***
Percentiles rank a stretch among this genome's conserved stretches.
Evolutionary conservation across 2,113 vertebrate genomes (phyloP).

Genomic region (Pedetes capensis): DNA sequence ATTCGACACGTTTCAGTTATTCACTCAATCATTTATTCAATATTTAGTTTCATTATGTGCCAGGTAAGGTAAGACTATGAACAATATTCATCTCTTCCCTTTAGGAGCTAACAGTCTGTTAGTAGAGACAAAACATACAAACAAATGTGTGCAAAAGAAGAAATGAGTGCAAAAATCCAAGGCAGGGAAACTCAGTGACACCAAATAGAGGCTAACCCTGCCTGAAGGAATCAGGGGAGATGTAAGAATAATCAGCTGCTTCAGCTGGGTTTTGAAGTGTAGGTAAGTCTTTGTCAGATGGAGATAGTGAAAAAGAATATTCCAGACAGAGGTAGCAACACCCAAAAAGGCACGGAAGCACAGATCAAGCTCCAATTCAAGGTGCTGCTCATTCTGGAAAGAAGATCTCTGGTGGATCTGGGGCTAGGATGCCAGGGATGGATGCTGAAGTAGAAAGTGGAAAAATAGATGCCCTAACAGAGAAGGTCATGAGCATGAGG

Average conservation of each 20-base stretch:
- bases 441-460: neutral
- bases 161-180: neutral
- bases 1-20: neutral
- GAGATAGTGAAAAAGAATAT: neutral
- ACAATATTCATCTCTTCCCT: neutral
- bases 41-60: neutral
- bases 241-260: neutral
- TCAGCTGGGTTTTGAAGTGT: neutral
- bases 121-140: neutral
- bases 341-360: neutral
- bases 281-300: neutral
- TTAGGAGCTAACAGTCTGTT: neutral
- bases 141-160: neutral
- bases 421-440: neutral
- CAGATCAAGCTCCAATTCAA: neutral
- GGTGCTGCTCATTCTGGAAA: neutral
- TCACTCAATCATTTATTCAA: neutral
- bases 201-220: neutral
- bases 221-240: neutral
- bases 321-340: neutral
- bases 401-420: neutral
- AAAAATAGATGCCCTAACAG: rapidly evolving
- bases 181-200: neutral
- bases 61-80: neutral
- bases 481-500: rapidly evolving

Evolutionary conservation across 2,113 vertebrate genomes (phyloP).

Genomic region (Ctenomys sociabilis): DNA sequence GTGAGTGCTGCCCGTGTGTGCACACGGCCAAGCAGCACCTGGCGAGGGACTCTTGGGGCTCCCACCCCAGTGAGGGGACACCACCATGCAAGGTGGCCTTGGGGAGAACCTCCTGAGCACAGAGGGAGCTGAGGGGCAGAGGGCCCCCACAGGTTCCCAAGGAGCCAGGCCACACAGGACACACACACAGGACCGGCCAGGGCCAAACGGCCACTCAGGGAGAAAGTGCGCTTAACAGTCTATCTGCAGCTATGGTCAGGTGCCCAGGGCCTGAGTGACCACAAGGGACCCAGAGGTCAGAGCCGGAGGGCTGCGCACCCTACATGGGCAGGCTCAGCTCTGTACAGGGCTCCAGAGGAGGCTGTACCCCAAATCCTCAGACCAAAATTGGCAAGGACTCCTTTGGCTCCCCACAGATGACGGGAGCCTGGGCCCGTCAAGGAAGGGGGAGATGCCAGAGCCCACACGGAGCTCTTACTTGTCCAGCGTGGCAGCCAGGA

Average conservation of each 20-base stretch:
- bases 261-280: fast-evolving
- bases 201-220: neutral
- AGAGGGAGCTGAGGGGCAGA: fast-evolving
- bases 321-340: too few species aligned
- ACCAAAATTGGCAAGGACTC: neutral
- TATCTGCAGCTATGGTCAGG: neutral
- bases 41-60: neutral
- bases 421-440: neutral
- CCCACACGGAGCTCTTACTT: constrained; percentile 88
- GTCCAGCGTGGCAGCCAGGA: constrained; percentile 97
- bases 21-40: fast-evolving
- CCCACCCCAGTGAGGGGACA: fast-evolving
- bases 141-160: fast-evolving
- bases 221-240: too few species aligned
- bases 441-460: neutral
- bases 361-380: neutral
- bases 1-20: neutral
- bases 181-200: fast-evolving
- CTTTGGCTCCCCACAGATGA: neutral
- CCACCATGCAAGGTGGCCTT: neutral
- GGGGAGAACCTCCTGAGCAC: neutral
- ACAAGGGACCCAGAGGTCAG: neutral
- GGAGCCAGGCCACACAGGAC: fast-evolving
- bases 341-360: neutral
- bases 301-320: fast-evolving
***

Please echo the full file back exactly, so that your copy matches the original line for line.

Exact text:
Percentiles rank a stretch among this genome's conserved stretches.
Evolutionary conservation across 2,113 vertebrate genomes (phyloP).

Genomic region (Pedetes capensis): DNA sequence ATTCGACACGTTTCAGTTATTCACTCAATCATTTATTCAATATTTAGTTTCATTATGTGCCAGGTAAGGTAAGACTATGAACAATATTCATCTCTTCCCTTTAGGAGCTAACAGTCTGTTAGTAGAGACAAAACATACAAACAAATGTGTGCAAAAGAAGAAATGAGTGCAAAAATCCAAGGCAGGGAAACTCAGTGACACCAAATAGAGGCTAACCCTGCCTGAAGGAATCAGGGGAGATGTAAGAATAATCAGCTGCTTCAGCTGGGTTTTGAAGTGTAGGTAAGTCTTTGTCAGATGGAGATAGTGAAAAAGAATATTCCAGACAGAGGTAGCAACACCCAAAAAGGCACGGAAGCACAGATCAAGCTCCAATTCAAGGTGCTGCTCATTCTGGAAAGAAGATCTCTGGTGGATCTGGGGCTAGGATGCCAGGGATGGATGCTGAAGTAGAAAGTGGAAAAATAGATGCCCTAACAGAGAAGGTCATGAGCATGAGG

Average conservation of each 20-base stretch:
- bases 441-460: neutral
- bases 161-180: neutral
- bases 1-20: neutral
- GAGATAGTGAAAAAGAATAT: neutral
- ACAATATTCATCTCTTCCCT: neutral
- bases 41-60: neutral
- bases 241-260: neutral
- TCAGCTGGGTTTTGAAGTGT: neutral
- bases 121-140: neutral
- bases 341-360: neutral
- bases 281-300: neutral
- TTAGGAGCTAACAGTCTGTT: neutral
- bases 141-160: neutral
- bases 421-440: neutral
- CAGATCAAGCTCCAATTCAA: neutral
- GGTGCTGCTCATTCTGGAAA: neutral
- TCACTCAATCATTTATTCAA: neutral
- bases 201-220: neutral
- bases 221-240: neutral
- bases 321-340: neutral
- bases 401-420: neutral
- AAAAATAGATGCCCTAACAG: rapidly evolving
- bases 181-200: neutral
- bases 61-80: neutral
- bases 481-500: rapidly evolving

Evolutionary conservation across 2,113 vertebrate genomes (phyloP).

Genomic region (Ctenomys sociabilis): DNA sequence GTGAGTGCTGCCCGTGTGTGCACACGGCCAAGCAGCACCTGGCGAGGGACTCTTGGGGCTCCCACCCCAGTGAGGGGACACCACCATGCAAGGTGGCCTTGGGGAGAACCTCCTGAGCACAGAGGGAGCTGAGGGGCAGAGGGCCCCCACAGGTTCCCAAGGAGCCAGGCCACACAGGACACACACACAGGACCGGCCAGGGCCAAACGGCCACTCAGGGAGAAAGTGCGCTTAACAGTCTATCTGCAGCTATGGTCAGGTGCCCAGGGCCTGAGTGACCACAAGGGACCCAGAGGTCAGAGCCGGAGGGCTGCGCACCCTACATGGGCAGGCTCAGCTCTGTACAGGGCTCCAGAGGAGGCTGTACCCCAAATCCTCAGACCAAAATTGGCAAGGACTCCTTTGGCTCCCCACAGATGACGGGAGCCTGGGCCCGTCAAGGAAGGGGGAGATGCCAGAGCCCACACGGAGCTCTTACTTGTCCAGCGTGGCAGCCAGGA

Average conservation of each 20-base stretch:
- bases 261-280: fast-evolving
- bases 201-220: neutral
- AGAGGGAGCTGAGGGGCAGA: fast-evolving
- bases 321-340: too few species aligned
- ACCAAAATTGGCAAGGACTC: neutral
- TATCTGCAGCTATGGTCAGG: neutral
- bases 41-60: neutral
- bases 421-440: neutral
- CCCACACGGAGCTCTTACTT: constrained; percentile 88
- GTCCAGCGTGGCAGCCAGGA: constrained; percentile 97
- bases 21-40: fast-evolving
- CCCACCCCAGTGAGGGGACA: fast-evolving
- bases 141-160: fast-evolving
- bases 221-240: too few species aligned
- bases 441-460: neutral
- bases 361-380: neutral
- bases 1-20: neutral
- bases 181-200: fast-evolving
- CTTTGGCTCCCCACAGATGA: neutral
- CCACCATGCAAGGTGGCCTT: neutral
- GGGGAGAACCTCCTGAGCAC: neutral
- ACAAGGGACCCAGAGGTCAG: neutral
- GGAGCCAGGCCACACAGGAC: fast-evolving
- bases 341-360: neutral
- bases 301-320: fast-evolving